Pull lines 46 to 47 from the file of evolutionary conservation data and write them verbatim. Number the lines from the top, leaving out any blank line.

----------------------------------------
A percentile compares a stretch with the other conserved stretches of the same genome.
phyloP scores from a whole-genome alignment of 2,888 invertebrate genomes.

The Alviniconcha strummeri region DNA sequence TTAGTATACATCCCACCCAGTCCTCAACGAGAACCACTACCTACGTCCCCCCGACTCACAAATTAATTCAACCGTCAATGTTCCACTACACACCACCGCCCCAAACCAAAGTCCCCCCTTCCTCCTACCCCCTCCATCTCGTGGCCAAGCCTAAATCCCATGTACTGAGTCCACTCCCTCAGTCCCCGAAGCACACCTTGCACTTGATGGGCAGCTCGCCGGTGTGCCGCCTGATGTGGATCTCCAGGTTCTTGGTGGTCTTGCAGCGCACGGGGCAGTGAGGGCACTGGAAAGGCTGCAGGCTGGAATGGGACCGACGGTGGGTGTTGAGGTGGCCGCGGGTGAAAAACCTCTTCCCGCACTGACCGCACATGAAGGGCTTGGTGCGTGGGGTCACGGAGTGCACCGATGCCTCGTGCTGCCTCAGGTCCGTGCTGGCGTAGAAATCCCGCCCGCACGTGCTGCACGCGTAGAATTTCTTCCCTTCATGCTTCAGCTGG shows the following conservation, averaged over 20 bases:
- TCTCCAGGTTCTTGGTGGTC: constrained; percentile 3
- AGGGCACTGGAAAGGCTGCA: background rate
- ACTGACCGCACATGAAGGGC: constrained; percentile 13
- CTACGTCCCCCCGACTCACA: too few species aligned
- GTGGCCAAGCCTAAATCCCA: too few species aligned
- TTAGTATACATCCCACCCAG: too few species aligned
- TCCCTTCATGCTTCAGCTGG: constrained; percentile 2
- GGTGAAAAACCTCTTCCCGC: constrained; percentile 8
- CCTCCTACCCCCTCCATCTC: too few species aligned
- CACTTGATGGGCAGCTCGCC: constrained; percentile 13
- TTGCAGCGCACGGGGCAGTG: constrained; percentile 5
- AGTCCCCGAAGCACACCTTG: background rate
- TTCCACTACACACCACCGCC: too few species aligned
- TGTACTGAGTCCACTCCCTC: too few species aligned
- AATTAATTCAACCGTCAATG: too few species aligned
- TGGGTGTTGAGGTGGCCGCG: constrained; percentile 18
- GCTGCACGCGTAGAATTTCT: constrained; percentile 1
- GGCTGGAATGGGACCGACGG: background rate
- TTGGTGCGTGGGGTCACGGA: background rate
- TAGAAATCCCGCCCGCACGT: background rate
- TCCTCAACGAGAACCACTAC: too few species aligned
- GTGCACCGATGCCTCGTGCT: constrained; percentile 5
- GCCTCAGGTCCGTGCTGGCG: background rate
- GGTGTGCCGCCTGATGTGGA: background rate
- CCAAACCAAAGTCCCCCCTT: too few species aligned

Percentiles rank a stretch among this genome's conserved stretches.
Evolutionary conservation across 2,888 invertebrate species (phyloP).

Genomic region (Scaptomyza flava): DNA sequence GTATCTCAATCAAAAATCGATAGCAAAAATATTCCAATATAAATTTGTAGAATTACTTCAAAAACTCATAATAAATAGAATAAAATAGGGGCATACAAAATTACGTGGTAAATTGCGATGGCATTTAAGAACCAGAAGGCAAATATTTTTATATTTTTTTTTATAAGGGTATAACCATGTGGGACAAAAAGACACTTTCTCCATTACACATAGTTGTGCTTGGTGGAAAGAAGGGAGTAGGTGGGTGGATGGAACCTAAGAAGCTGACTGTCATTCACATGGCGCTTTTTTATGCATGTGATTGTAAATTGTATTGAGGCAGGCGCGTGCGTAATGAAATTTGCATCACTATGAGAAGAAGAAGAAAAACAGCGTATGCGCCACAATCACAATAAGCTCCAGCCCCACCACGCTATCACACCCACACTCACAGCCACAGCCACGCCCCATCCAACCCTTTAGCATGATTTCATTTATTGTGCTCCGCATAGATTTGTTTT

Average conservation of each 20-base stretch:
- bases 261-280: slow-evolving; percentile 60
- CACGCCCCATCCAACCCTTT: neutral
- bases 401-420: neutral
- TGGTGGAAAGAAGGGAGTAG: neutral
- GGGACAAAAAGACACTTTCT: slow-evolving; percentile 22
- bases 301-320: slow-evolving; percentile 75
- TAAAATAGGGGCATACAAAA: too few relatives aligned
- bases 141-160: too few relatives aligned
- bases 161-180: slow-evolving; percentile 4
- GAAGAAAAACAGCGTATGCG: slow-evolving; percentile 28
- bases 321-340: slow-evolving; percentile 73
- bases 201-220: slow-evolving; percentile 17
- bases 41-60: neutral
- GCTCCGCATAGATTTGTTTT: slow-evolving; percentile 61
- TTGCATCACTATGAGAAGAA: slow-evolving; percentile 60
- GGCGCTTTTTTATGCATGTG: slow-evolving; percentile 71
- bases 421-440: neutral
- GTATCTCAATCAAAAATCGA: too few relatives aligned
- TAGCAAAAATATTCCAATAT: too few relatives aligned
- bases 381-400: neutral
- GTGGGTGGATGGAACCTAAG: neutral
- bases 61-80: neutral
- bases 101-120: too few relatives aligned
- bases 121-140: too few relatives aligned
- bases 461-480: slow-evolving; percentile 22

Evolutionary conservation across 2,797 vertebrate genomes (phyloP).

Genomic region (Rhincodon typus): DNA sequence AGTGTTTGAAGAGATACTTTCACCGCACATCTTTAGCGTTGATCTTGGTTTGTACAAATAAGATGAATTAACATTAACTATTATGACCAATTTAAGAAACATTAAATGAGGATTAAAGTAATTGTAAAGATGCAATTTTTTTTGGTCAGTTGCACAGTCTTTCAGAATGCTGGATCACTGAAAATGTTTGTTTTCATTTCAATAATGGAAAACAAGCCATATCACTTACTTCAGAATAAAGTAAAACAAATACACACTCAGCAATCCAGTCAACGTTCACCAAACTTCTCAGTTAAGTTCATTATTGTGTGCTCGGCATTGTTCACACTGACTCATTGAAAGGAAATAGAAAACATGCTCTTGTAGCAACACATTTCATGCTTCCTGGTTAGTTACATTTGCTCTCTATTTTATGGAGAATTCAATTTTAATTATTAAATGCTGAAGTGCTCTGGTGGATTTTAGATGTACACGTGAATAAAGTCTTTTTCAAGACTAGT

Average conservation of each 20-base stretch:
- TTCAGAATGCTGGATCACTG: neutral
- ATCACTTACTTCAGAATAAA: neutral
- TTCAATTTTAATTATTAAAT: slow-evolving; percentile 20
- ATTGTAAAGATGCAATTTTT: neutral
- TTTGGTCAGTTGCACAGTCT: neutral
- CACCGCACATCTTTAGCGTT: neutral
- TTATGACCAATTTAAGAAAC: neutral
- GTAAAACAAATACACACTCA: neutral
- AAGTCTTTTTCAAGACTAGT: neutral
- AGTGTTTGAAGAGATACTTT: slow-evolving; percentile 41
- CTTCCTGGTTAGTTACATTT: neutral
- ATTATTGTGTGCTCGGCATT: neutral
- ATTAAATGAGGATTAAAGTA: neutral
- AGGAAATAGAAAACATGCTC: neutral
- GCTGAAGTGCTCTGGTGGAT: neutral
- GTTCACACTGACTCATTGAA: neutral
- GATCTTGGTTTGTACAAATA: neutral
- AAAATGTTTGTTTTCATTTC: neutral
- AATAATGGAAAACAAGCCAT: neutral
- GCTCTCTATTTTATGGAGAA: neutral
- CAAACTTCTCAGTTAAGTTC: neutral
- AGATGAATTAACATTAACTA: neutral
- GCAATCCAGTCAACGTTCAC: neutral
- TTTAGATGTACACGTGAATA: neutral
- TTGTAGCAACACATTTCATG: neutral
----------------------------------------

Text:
- GCTCCGCATAGATTTGTTTT: slow-evolving; percentile 61
- TTGCATCACTATGAGAAGAA: slow-evolving; percentile 60